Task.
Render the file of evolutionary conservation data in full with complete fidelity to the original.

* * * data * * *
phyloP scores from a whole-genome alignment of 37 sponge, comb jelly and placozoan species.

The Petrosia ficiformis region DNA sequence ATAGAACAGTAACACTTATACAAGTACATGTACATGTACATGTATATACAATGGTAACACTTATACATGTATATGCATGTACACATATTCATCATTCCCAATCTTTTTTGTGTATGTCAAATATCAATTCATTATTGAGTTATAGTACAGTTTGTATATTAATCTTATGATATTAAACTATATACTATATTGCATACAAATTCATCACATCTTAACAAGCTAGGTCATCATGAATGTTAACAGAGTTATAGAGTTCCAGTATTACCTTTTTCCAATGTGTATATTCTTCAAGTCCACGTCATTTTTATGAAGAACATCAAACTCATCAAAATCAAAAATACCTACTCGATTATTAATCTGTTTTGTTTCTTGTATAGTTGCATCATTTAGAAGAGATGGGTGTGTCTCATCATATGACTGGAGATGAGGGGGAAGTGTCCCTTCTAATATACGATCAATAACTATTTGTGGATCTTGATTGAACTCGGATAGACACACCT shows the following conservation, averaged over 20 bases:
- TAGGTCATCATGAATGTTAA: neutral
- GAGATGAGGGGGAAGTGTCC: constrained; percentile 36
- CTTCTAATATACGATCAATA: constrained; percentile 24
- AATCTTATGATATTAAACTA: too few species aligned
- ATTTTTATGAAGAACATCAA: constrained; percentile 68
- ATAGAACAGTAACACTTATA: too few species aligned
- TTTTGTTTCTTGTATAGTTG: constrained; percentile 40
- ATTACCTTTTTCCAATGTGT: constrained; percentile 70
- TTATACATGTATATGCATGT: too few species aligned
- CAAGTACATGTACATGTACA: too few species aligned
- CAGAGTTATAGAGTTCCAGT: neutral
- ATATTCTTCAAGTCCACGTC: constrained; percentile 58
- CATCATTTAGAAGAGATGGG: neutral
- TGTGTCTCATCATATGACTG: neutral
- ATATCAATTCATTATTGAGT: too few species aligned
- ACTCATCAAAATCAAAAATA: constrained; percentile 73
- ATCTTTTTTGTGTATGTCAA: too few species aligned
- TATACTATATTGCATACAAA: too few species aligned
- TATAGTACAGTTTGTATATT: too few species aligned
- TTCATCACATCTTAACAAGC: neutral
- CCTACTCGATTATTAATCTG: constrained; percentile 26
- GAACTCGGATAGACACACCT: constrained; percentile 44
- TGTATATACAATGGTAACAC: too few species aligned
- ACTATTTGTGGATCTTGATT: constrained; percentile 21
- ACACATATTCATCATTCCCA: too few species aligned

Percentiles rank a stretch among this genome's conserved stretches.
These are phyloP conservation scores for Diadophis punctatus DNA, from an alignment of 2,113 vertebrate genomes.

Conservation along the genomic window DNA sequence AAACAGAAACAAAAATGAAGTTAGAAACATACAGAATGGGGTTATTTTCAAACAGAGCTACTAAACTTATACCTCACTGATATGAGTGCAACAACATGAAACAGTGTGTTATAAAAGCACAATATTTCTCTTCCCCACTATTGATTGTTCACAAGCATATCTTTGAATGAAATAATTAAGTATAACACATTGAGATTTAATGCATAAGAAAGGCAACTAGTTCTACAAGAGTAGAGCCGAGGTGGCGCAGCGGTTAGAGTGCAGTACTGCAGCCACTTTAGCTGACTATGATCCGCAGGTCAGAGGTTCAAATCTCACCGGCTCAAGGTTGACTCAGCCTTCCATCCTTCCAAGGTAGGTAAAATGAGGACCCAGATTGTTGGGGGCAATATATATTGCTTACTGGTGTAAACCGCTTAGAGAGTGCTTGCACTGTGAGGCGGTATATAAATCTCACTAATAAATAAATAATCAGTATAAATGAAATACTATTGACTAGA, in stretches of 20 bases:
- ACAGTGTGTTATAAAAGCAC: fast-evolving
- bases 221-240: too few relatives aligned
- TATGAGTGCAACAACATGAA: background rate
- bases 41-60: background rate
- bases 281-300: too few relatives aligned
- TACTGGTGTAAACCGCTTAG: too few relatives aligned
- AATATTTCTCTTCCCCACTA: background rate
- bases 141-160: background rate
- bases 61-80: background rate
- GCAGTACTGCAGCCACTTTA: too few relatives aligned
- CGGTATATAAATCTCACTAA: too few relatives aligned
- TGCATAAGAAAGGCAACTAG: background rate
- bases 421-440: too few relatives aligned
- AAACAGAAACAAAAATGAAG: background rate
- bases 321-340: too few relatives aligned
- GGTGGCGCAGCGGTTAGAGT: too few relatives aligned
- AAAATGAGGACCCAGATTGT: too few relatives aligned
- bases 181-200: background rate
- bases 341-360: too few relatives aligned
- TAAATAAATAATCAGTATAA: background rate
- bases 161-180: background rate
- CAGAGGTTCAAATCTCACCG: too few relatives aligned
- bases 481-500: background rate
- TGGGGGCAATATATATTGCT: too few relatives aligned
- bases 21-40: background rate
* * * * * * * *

phyloP scores from a whole-genome alignment of 37 sponge, comb jelly and placozoan species.

The Petrosia ficiformis region DNA sequence ATAGAACAGTAACACTTATACAAGTACATGTACATGTACATGTATATACAATGGTAACACTTATACATGTATATGCATGTACACATATTCATCATTCCCAATCTTTTTTGTGTATGTCAAATATCAATTCATTATTGAGTTATAGTACAGTTTGTATATTAATCTTATGATATTAAACTATATACTATATTGCATACAAATTCATCACATCTTAACAAGCTAGGTCATCATGAATGTTAACAGAGTTATAGAGTTCCAGTATTACCTTTTTCCAATGTGTATATTCTTCAAGTCCACGTCATTTTTATGAAGAACATCAAACTCATCAAAATCAAAAATACCTACTCGATTATTAATCTGTTTTGTTTCTTGTATAGTTGCATCATTTAGAAGAGATGGGTGTGTCTCATCATATGACTGGAGATGAGGGGGAAGTGTCCCTTCTAATATACGATCAATAACTATTTGTGGATCTTGATTGAACTCGGATAGACACACCT shows the following conservation, averaged over 20 bases:
- TAGGTCATCATGAATGTTAA: neutral
- GAGATGAGGGGGAAGTGTCC: constrained; percentile 36
- CTTCTAATATACGATCAATA: constrained; percentile 24
- AATCTTATGATATTAAACTA: too few species aligned
- ATTTTTATGAAGAACATCAA: constrained; percentile 68
- ATAGAACAGTAACACTTATA: too few species aligned
- TTTTGTTTCTTGTATAGTTG: constrained; percentile 40
- ATTACCTTTTTCCAATGTGT: constrained; percentile 70
- TTATACATGTATATGCATGT: too few species aligned
- CAAGTACATGTACATGTACA: too few species aligned
- CAGAGTTATAGAGTTCCAGT: neutral
- ATATTCTTCAAGTCCACGTC: constrained; percentile 58
- CATCATTTAGAAGAGATGGG: neutral
- TGTGTCTCATCATATGACTG: neutral
- ATATCAATTCATTATTGAGT: too few species aligned
- ACTCATCAAAATCAAAAATA: constrained; percentile 73
- ATCTTTTTTGTGTATGTCAA: too few species aligned
- TATACTATATTGCATACAAA: too few species aligned
- TATAGTACAGTTTGTATATT: too few species aligned
- TTCATCACATCTTAACAAGC: neutral
- CCTACTCGATTATTAATCTG: constrained; percentile 26
- GAACTCGGATAGACACACCT: constrained; percentile 44
- TGTATATACAATGGTAACAC: too few species aligned
- ACTATTTGTGGATCTTGATT: constrained; percentile 21
- ACACATATTCATCATTCCCA: too few species aligned

Percentiles rank a stretch among this genome's conserved stretches.
These are phyloP conservation scores for Diadophis punctatus DNA, from an alignment of 2,113 vertebrate genomes.

Conservation along the genomic window DNA sequence AAACAGAAACAAAAATGAAGTTAGAAACATACAGAATGGGGTTATTTTCAAACAGAGCTACTAAACTTATACCTCACTGATATGAGTGCAACAACATGAAACAGTGTGTTATAAAAGCACAATATTTCTCTTCCCCACTATTGATTGTTCACAAGCATATCTTTGAATGAAATAATTAAGTATAACACATTGAGATTTAATGCATAAGAAAGGCAACTAGTTCTACAAGAGTAGAGCCGAGGTGGCGCAGCGGTTAGAGTGCAGTACTGCAGCCACTTTAGCTGACTATGATCCGCAGGTCAGAGGTTCAAATCTCACCGGCTCAAGGTTGACTCAGCCTTCCATCCTTCCAAGGTAGGTAAAATGAGGACCCAGATTGTTGGGGGCAATATATATTGCTTACTGGTGTAAACCGCTTAGAGAGTGCTTGCACTGTGAGGCGGTATATAAATCTCACTAATAAATAAATAATCAGTATAAATGAAATACTATTGACTAGA, in stretches of 20 bases:
- ACAGTGTGTTATAAAAGCAC: fast-evolving
- bases 221-240: too few relatives aligned
- TATGAGTGCAACAACATGAA: background rate
- bases 41-60: background rate
- bases 281-300: too few relatives aligned
- TACTGGTGTAAACCGCTTAG: too few relatives aligned
- AATATTTCTCTTCCCCACTA: background rate
- bases 141-160: background rate
- bases 61-80: background rate
- GCAGTACTGCAGCCACTTTA: too few relatives aligned
- CGGTATATAAATCTCACTAA: too few relatives aligned
- TGCATAAGAAAGGCAACTAG: background rate
- bases 421-440: too few relatives aligned
- AAACAGAAACAAAAATGAAG: background rate
- bases 321-340: too few relatives aligned
- GGTGGCGCAGCGGTTAGAGT: too few relatives aligned
- AAAATGAGGACCCAGATTGT: too few relatives aligned
- bases 181-200: background rate
- bases 341-360: too few relatives aligned
- TAAATAAATAATCAGTATAA: background rate
- bases 161-180: background rate
- CAGAGGTTCAAATCTCACCG: too few relatives aligned
- bases 481-500: background rate
- TGGGGGCAATATATATTGCT: too few relatives aligned
- bases 21-40: background rate